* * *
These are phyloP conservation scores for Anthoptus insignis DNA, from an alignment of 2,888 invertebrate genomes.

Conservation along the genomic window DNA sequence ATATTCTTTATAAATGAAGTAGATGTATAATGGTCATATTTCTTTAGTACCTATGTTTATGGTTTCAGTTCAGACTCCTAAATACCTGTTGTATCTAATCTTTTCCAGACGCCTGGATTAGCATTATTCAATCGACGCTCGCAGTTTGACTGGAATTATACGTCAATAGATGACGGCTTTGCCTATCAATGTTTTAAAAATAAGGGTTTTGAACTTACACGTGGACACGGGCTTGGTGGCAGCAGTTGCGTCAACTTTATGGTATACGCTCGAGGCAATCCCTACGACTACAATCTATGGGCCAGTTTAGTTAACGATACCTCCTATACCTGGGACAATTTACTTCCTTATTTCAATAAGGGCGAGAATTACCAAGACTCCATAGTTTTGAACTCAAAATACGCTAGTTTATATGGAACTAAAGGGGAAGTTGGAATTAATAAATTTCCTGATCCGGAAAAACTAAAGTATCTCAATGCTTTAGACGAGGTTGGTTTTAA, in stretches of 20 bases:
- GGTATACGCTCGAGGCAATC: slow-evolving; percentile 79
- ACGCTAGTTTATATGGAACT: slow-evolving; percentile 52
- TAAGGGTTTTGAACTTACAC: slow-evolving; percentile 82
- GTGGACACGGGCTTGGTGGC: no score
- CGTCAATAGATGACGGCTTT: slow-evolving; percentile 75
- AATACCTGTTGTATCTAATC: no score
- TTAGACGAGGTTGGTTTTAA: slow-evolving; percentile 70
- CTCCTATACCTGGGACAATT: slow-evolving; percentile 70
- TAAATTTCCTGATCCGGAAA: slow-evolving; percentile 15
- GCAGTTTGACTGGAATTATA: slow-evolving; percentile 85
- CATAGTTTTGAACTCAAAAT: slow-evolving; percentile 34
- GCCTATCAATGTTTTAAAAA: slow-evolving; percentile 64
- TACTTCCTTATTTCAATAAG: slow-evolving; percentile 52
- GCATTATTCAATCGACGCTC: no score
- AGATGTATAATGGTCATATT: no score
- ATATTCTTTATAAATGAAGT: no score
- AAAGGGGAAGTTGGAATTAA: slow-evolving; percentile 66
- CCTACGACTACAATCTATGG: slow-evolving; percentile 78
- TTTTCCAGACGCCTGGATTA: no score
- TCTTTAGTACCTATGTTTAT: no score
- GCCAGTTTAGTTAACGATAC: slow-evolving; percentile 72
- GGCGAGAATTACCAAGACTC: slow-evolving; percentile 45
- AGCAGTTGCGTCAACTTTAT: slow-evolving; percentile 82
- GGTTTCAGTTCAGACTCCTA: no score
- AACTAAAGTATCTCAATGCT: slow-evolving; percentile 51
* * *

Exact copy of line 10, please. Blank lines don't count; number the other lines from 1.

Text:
- CTCCTATACCTGGGACAATT: slow-evolving; percentile 70